Orioles
With few experienced arms and just one proven high-leverage reliever, the Orioles’ bullpen struggled mightily in 2019. It didn’t come as a surprise since 33 pitchers appeared in for Baltimore relief last season. But by and large, the O’s are looking for internal improvement from several bounce-back candidates, notably Mychal Givens and Richard Bleier. After his electric eight-game debut as a rookie, Hunter Harvey also figures to be an X-factor. Miguel Castro dominated for long stretches and is a breakout candidate entering his age-25 season. Several projections have Tanner Scott taking a step forward as well, if the lefty can learn to command his high-octane fastball/slider arsenal.

Rays
The Rays’ bullpen took a hit after trading Pagán to the Padres in exchange for outfielder Manuel Margot and catcher Logan Driscoll on Saturday. Pagán led Tampa Bay with 20 saves in 2019 and is expected to play a key role out of the bullpen in '20. But even with Pagán in San Diego, the Rays still have a lot of depth and talent heading into the season. Nick Anderson, Diego Castillo and Colin Poche stepped up in ‘19 and became key pieces to the back end of the bullpen, and they’re going to have even more responsibility in this season. Oliver Drake, Andrew Kittredge and Peter Fairbanks all showed well and were pleasant surprises.

Aside from returning most of the bullpen that led the Majors with a 3.66 ERA, the Rays are also hoping for bounce-back seasons from José Alvarado and Chaz Roe. Alvarado was the projected closer in 2019 but struggled with his command before an oblique injury ended his season in August. Roe, on the other hand, struggled with his command, but finished the season strongly, posting a 2.66 ERA after the All-Star break. If Roe and Alvarado return to form, paired with continued development from Castillo, Poche, Anderson and Fairbanks, Tampa Bay’s bullpen could once again be one of the best in the Majors, even with Pagán no longer in the mix.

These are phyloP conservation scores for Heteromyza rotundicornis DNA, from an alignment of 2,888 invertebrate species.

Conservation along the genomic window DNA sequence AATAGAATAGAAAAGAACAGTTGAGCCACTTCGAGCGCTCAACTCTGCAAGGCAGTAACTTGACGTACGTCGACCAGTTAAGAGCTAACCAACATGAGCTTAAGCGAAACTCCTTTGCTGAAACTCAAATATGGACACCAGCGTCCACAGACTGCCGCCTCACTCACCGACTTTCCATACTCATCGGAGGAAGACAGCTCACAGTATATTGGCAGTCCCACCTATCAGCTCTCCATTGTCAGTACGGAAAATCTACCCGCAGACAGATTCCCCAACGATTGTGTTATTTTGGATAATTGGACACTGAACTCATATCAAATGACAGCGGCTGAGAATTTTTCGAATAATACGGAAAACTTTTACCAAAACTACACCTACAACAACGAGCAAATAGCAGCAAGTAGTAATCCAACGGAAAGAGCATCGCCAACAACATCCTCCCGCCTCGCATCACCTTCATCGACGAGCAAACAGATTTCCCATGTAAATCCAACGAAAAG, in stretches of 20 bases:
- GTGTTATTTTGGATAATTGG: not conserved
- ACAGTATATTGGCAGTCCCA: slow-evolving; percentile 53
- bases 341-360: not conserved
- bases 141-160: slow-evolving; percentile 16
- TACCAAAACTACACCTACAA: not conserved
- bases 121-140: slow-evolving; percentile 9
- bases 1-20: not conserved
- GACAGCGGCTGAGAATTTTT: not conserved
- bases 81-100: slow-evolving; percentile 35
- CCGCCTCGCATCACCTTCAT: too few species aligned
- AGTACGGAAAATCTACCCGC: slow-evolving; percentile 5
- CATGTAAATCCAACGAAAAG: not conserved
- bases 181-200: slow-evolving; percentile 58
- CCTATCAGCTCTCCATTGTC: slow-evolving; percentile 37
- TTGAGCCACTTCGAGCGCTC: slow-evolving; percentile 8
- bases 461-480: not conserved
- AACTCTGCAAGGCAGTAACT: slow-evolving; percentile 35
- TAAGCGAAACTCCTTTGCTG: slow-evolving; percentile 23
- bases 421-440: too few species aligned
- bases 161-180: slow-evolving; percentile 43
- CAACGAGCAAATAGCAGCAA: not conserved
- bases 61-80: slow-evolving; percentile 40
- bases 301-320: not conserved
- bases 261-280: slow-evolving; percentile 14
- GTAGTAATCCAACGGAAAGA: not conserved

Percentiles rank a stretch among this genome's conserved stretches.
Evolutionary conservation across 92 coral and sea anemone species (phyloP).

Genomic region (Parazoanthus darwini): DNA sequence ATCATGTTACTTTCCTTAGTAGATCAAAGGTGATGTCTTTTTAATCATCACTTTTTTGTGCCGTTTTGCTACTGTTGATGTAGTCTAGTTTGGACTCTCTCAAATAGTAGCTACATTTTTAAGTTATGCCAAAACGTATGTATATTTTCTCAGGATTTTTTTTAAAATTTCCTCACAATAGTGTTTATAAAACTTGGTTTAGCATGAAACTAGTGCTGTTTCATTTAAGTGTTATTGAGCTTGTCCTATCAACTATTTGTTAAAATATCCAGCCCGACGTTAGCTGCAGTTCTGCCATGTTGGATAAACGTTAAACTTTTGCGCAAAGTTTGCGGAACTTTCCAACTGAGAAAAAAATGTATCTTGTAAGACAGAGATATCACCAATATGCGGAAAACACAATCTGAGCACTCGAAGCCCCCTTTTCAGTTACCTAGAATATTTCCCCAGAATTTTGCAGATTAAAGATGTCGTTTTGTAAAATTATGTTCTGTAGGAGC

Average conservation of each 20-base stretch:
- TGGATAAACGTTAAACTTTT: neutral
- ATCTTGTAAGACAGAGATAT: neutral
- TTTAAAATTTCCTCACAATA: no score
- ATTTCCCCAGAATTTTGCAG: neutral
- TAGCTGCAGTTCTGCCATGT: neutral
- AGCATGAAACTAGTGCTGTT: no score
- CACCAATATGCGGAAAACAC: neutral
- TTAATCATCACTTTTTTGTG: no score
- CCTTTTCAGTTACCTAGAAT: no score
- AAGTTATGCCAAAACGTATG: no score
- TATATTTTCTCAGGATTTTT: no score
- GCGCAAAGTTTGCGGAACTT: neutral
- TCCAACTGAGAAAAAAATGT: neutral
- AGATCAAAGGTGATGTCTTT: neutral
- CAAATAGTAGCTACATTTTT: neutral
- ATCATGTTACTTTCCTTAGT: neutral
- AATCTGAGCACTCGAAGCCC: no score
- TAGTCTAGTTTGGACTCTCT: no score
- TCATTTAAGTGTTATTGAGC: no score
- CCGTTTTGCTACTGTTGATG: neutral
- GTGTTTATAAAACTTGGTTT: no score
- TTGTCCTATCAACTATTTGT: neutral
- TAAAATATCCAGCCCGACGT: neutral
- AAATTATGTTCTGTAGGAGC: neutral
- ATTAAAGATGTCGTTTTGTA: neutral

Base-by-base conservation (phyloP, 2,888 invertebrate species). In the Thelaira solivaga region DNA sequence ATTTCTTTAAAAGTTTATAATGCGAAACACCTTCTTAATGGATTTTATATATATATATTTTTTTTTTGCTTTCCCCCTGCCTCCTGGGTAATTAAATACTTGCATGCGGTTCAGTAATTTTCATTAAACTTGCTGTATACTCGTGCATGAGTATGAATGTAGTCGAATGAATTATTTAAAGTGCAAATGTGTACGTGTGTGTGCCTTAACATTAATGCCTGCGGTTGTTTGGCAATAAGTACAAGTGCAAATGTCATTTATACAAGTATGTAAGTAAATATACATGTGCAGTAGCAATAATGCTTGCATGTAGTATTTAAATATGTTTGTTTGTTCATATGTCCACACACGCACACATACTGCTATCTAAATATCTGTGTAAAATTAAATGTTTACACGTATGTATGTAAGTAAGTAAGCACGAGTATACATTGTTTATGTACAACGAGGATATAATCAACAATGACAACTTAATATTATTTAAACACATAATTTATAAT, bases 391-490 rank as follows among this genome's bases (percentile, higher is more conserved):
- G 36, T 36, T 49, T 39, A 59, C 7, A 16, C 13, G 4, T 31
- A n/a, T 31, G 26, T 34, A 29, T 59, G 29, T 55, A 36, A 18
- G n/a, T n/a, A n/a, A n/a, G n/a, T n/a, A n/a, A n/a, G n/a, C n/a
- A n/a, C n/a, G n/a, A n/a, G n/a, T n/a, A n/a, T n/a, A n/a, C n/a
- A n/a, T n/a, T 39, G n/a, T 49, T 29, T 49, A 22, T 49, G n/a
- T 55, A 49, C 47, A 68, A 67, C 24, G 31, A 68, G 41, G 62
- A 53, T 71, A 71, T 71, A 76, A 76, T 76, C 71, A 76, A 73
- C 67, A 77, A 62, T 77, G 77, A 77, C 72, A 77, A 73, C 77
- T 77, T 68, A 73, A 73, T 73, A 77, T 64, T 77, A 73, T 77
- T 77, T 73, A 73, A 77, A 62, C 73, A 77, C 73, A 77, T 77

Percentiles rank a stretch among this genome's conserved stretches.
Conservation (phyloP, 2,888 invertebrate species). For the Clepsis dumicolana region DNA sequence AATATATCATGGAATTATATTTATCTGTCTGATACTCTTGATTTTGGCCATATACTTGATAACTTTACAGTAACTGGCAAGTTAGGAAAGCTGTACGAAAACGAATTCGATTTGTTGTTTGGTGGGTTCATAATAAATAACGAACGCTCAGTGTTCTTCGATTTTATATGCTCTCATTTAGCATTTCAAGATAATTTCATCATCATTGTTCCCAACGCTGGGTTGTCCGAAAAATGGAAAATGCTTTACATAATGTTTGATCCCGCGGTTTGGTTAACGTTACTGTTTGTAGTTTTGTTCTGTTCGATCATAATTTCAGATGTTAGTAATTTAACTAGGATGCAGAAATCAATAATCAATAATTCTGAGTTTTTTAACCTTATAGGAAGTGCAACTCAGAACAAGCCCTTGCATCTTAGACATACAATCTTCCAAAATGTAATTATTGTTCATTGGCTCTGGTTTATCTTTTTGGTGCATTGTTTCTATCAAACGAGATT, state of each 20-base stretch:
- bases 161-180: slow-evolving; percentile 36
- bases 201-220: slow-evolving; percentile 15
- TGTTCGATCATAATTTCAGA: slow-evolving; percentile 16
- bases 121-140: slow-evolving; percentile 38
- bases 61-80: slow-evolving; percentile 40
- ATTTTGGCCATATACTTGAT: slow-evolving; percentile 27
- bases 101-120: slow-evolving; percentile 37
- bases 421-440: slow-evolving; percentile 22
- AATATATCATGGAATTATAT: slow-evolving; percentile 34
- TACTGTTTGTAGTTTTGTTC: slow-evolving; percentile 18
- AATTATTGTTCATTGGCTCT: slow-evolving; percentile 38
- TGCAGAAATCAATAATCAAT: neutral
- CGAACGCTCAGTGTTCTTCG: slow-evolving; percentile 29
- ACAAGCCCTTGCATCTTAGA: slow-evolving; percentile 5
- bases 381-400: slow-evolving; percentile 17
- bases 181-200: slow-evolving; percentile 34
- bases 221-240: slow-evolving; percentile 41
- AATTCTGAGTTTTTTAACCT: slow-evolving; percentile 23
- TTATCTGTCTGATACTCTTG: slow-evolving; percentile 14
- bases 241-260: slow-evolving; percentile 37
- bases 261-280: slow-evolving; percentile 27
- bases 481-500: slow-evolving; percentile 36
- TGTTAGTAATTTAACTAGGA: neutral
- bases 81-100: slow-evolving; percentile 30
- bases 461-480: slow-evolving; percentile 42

Red Sox
The perception of Boston’s bullpen is worse than reality, and mainly shaped by the shaky performance of the relief crew in the first half of last season. After the All-Star break, the Red Sox settled into a nice rhythm and had one of the better 'pens in the game, led by the emergence of closer Brandon Workman, who was ranked sixth on MLB Network's "Top 10 Relief Pitchers Right Now." Matt Barnes is a strong setup man, though he hit a rough patch at midseason last year. Young Darwinzon Hernandez has electric stuff and transitioned very effectively into a bullpen role down the stretch last season. Lefty Josh Taylor is also an underrated weapon. The Sox hope for a bounce-back season from Ryan Brasier, who was magnificent in the championship season of 2018. Chief baseball officer Chaim Bloom acquired a collection of lesser-known arms over the winter who might be of help, including Austin Brice, Matt Hall, Chris Mazza and Josh Osich.

Bill Ladson has been a reporter for MLB.com since 2002. He covered the Nationals/Expos from 2002-2016. Follow him on Twitter and Facebook.